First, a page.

Judge David Johnson is slower. A lot slower.
Our review of Faster, published March 10th, 2011, is also available.
Justice is swift. Vengeance is faster.
The good news? Dwayne Johnson has taken a break from making excruciating kids movies and gotten back into the action genre. The bad news? Faster sort of bites.
Facts of the Case
Johnson is "Driver," a nameless prisoner recently released from jail after 10 years of stewing in murderous hatred. His targets: the scumbags who killed his brother following a bank robbery that went sideways.
He methodically tracks down each person who was involved in the murder and coldly executes them. The ringleader, worried that he is next in line to get a bullet in the brainpan, dispatches the assassin "Killer," (Oliver Jackson-Cohen) to rub him out. Meanwhile, a broken down cop (Billy Bob Thornton, Mr.Woodcock) takes an interest in the case for unknown reasons.
First off, it's a relief to see Dwayne Johnson not waste his impressive physical stature and on-screen charisma that's custom-built for an action hero role in yet another terrible family film. He should be punching dudes in the face and shooting guns, not playing around with poop.
With Faster, I fear he may have overcompensated. Everything about the film screams "LOOK AT HOW BADASS I AM!!!" He drives an awesome muscle car that is in no way practical for going on a murder spree, but it is awesome! He walks up to dudes in their places of work and shoots them dead! In front of a camera too, though, thankfully, the cops are dolts so he's able to get his murder on unmolested! He gets into a knife fight with a scary guy for some reason even though it was shown earlier he has no problem shooting an unarmed man! He glowers a lot and barely speaks!
Johnson and director George Tillman, Jr. are truly going for it in their attempt to forge a high-performance kick-ass experience—but it all feels like they're trying a bit too hard and that sands off a significant amount of edge.
Worse, Driver is a tough guy to root for and not just because he doesn't have a real first name or barely says a word. His rampage isn't the noblest pursuit in the world. Sure you can imagine why he'd be torqued off that his brother was offed (look, there's a picture of the two of them together holding a fish!), but the guy was a bank robber and while I understand that robbing banks is one of those soft, acceptable crimes according to Hollywood, the guy is still a criminal. Am I thrilled he was killed by other criminals? No, but you have to know there are risks with the profession.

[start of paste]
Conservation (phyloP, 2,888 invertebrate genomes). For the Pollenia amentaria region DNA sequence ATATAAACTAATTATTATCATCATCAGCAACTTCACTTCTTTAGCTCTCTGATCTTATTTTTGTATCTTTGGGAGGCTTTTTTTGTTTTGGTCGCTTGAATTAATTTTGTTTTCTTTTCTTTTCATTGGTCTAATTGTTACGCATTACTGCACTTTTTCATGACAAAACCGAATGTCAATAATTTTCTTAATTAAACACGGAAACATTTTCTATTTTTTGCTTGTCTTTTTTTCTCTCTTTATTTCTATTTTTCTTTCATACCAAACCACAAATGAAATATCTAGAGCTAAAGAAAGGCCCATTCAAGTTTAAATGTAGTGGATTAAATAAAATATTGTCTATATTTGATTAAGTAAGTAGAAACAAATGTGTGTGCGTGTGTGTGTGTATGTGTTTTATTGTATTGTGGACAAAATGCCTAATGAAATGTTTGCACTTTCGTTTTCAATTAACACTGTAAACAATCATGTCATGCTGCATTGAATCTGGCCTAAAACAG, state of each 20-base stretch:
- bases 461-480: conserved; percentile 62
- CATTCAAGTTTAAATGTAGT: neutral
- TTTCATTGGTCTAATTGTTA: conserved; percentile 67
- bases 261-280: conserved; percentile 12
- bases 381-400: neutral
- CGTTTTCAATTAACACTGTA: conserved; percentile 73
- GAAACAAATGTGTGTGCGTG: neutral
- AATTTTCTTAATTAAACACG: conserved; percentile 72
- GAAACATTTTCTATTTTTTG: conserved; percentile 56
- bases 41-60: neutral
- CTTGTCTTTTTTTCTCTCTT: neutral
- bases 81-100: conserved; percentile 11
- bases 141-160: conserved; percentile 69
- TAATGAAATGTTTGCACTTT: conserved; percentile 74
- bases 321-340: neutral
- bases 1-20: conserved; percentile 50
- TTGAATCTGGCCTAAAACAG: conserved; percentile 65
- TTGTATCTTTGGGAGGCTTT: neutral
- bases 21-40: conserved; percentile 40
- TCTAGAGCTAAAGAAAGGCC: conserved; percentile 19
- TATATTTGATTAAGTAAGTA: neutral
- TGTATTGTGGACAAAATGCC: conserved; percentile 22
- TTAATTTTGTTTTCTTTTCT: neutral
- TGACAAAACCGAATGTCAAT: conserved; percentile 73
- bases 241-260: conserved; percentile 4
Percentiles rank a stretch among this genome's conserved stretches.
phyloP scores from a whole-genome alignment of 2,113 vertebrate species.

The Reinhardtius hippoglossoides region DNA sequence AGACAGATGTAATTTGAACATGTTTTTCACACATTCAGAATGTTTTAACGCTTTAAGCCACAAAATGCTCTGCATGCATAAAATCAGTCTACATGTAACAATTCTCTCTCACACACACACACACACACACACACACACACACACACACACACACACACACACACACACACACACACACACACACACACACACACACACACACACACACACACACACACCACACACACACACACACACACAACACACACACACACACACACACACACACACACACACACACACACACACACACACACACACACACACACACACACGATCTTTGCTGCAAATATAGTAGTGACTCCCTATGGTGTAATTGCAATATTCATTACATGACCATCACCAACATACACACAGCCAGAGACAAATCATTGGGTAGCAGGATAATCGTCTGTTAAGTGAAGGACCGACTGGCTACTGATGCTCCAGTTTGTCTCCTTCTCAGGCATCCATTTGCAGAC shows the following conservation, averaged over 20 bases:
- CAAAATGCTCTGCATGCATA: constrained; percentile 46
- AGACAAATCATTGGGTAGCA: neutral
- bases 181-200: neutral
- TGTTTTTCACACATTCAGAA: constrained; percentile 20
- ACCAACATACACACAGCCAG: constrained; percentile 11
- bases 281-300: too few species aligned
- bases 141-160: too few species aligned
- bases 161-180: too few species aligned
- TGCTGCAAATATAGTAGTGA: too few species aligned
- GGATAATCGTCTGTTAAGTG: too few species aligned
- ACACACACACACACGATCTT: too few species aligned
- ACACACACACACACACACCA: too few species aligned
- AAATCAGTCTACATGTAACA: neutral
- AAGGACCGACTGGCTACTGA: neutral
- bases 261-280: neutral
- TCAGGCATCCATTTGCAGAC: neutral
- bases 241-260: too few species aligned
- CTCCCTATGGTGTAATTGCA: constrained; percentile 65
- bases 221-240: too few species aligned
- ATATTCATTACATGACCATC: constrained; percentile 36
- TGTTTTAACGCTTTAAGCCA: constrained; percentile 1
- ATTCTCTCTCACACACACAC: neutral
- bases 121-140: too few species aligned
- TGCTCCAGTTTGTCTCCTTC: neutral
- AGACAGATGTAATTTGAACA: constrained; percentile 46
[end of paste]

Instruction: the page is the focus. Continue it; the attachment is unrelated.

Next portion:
So Driver gets mad and runs around and kills the criminals and I just can't seem to summon the empathy. I felt more like a half-interested bystander than a viewer swept up in the narrative and character actions. All that hooked me was the promise of new action and violence, neither of which materializes in memorable fashion. Johnson's physical talents are largely wasted, a brief knife fight being the lone hand-to-hand confrontation he gets into.
The Blu-ray is a crack performer; the 2.40:1, MPEG-4 AVC transfer a standout. The color palette tends towards the washed-out, gritty look, desert-like sheen cast over the events, but the colors can still pop and the resolution is high end. Audio pumped out from a standard-issue DTS-HD 5.1 Master Audio track is properly enveloping, mapping the action sound effects nicely to the surrounds. Extras are led by an alternate ending that tacks on an additional eight or so minute of runtime and adds more action but was wisely shelved. Also: deleted scenes; a series of animatics; and two HD featurettes on the cast, weapons, and cars.
A swing and a miss for Dwayne Johnson, but I appreciate his trajectory. The Blu-ray is a technical heavy.
The only thing fast about this movie was its time in the theaters. Guilty.
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Scales of Justice
• Alternate Ending
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